Gruman said Raise Up members "were very pleased by that," but do not see those outside sections as addressing all of their concerns.
"That was only one of the possible ways in which we saw the Fair Share amendment vulnerable to not the use that voters intended," he said.
The other issue Gruman voiced Tuesday is the prospect of Healey and the Democrat-supermajority Legislature agreeing to tax reforms "that would basically return funds that were raised by [the] Fair Share [amendment] to the people who are paying them through a different means."
Healey is deploying her political capital to press for a nearly $1 billion per year tax package that would roll out a new $600-per-dependent tax credit for parents and caregivers, boost breaks for renters and seniors, slash the short-term capital gains tax rate from 12 percent to 5 percent, and triple the estate tax threshold to $3 million.
Since she rolled out her plan two weeks ago, the Raise Up Coalition has been critical of Healey's capital gains and estate tax proposals, arguing that they would "undermine" the goals of the new surtax.
Gruman said the allied labor and community groups believe Healey's estate tax plan will "pass the benefits up to the ultra-rich."
Healey has contended that tripling the estate tax threshold -- a bigger reform than her Republican predecessor, Gov. Charlie Baker, sought -- would affect not just higher earners but also many middle-income families who "have seen an appreciation of their property value."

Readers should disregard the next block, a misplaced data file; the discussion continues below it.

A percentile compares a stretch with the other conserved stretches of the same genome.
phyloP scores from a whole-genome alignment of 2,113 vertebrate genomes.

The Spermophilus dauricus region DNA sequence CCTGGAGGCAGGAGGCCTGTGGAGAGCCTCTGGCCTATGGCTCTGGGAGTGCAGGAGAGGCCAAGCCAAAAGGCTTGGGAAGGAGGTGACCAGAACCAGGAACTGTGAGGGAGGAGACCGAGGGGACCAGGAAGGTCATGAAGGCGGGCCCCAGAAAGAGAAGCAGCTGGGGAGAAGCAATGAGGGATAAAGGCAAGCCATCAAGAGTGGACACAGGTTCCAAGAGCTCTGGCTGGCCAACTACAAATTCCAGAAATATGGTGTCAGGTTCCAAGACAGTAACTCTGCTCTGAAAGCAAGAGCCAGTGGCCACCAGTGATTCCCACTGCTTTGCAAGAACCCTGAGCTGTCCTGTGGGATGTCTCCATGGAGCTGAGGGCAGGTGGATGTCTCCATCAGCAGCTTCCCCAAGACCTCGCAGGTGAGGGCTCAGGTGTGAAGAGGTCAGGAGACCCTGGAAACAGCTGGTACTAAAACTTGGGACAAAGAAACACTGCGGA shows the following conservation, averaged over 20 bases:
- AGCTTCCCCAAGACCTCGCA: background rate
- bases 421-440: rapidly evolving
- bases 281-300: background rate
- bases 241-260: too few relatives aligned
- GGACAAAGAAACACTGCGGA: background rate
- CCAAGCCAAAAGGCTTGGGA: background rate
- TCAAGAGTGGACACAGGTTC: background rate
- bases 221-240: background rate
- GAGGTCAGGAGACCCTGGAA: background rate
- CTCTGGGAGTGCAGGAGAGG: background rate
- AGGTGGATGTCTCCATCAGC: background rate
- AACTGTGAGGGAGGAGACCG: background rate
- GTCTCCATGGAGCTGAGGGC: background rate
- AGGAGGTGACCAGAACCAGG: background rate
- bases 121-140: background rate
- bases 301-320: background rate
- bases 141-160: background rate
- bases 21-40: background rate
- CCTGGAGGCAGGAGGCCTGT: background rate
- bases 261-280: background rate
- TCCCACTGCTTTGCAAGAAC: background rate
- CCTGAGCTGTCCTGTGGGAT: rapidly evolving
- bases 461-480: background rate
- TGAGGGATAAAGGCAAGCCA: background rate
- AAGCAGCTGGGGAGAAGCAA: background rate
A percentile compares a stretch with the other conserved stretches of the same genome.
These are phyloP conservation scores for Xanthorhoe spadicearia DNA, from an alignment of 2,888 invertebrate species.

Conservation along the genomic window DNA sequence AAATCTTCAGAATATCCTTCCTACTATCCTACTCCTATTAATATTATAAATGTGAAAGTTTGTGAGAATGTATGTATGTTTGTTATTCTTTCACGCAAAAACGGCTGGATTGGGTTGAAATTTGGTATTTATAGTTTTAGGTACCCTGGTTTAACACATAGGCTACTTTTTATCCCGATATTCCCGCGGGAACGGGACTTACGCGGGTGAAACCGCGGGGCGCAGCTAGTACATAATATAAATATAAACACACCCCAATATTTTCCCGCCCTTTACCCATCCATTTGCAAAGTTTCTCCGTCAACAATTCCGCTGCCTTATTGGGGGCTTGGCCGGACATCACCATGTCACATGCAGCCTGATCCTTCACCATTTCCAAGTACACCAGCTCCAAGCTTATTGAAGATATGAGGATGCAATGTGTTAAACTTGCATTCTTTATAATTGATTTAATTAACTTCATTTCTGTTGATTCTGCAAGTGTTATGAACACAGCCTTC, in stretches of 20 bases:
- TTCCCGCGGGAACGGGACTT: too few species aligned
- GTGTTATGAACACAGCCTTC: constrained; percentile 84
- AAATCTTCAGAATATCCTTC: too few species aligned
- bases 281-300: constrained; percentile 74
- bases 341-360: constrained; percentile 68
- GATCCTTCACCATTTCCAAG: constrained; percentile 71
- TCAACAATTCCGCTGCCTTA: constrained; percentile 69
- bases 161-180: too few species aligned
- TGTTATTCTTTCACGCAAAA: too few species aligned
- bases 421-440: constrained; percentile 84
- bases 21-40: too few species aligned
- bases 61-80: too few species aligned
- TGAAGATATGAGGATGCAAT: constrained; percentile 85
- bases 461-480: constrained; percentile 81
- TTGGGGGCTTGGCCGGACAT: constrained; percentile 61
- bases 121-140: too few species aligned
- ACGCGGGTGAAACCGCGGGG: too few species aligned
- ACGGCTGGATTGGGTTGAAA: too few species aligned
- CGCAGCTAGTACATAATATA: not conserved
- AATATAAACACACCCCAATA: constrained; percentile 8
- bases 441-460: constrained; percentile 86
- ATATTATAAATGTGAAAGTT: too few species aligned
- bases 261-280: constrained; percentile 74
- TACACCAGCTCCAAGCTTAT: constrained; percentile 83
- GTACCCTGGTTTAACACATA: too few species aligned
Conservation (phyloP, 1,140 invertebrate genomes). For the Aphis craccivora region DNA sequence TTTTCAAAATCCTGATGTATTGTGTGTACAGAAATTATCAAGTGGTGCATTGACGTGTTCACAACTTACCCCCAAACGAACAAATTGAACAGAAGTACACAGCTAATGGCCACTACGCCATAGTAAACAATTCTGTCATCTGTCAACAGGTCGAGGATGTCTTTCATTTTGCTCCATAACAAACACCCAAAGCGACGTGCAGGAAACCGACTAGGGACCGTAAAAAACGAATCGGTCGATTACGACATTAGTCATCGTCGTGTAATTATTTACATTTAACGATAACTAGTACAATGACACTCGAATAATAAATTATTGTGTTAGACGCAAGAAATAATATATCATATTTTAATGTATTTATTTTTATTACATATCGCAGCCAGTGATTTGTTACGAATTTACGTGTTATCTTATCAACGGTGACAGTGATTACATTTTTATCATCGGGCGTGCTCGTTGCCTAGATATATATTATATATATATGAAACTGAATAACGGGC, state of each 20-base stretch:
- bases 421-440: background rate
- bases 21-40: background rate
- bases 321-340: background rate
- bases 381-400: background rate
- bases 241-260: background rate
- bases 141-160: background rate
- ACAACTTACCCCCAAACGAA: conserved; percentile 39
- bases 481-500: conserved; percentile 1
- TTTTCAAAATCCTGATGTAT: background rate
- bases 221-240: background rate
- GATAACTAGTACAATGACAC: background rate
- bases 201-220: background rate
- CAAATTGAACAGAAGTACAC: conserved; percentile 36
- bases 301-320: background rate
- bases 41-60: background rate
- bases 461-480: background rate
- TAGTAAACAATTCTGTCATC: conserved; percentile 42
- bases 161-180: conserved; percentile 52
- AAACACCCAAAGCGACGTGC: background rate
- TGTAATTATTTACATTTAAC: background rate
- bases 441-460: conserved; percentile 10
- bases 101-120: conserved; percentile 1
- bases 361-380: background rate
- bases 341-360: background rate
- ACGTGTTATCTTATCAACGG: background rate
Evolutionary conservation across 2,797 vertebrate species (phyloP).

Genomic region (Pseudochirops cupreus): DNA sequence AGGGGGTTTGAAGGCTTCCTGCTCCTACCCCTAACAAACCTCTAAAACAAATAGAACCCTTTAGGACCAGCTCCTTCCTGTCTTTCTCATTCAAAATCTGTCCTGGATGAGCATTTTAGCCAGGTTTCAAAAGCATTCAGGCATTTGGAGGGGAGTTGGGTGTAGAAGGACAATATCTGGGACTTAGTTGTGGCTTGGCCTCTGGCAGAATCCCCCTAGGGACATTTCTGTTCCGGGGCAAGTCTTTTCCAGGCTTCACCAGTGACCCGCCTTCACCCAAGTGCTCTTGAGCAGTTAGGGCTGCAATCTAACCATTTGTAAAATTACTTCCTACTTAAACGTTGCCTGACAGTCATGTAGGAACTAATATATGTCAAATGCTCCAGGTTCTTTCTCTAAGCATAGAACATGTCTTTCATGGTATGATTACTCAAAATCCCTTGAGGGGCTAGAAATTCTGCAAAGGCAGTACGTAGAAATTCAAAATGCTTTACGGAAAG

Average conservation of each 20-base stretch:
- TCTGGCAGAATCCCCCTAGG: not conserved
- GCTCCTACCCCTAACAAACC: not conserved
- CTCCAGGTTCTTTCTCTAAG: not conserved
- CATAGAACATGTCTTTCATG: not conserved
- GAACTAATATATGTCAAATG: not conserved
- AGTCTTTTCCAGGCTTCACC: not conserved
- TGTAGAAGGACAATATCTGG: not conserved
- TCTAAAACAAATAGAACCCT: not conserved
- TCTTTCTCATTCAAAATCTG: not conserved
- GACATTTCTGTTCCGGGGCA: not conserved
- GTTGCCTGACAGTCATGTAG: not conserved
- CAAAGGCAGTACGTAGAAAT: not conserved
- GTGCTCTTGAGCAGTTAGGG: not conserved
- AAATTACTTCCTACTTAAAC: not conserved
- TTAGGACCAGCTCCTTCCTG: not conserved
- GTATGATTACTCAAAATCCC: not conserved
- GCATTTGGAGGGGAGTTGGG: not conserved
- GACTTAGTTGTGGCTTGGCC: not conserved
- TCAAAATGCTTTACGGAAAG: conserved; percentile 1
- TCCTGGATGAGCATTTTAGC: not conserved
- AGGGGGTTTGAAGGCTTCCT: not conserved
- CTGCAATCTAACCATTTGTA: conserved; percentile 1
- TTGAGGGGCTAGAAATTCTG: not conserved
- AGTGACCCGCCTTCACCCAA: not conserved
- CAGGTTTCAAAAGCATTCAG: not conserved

The coalition threw its support behind a Sen. Julian Cyr bill (S 1784) that calls for preventing any estate tax from reducing a decedent's net estate "to an amount less than two million dollars."
Gruman said that measure "would protect modest estates of $2 million and under."
"It saves most of the money, but it gets the relief right where we want it," he said.
For now, Gruman said the coalition plans to focus on urging lawmakers to pursue changes in the O'Day-Lewis and Cyr bills. Asked if passage of both bills would remove the need for a ballot question, he replied, "I certainly think that's likely, yes."
The next few months appear key to the route activists take. Healey proposed some surtax application tweaks in outside sections to her budget, which lawmakers will finalize this summer, and filed her tax package as a separate bill accompanying the annual spending plan.
Legislative leaders have not offered much indication about their plans for tax relief this session after retreating from the topic last year when they suddenly learned state government needed to repay nearly $3 billion in excess revenues to taxpayers.
"We don't want to rush to a ballot situation. We do prefer to work it through in the Legislature," Gruman said.
Organizers in the past have launched ballot question campaigns to ramp up pressure on lawmakers to act or craft a compromise deal.
Campaigns must file specific initiative petitions with the attorney general's office by Aug. 2 for review. If the question is cleared as constitutionally sound, organizers need to collect tens of thousands of signatures from registered voters, and the Legislature will get a chance to act on the measure next year before it heads to the ballot.
Written By Chris Lisinski/SHNS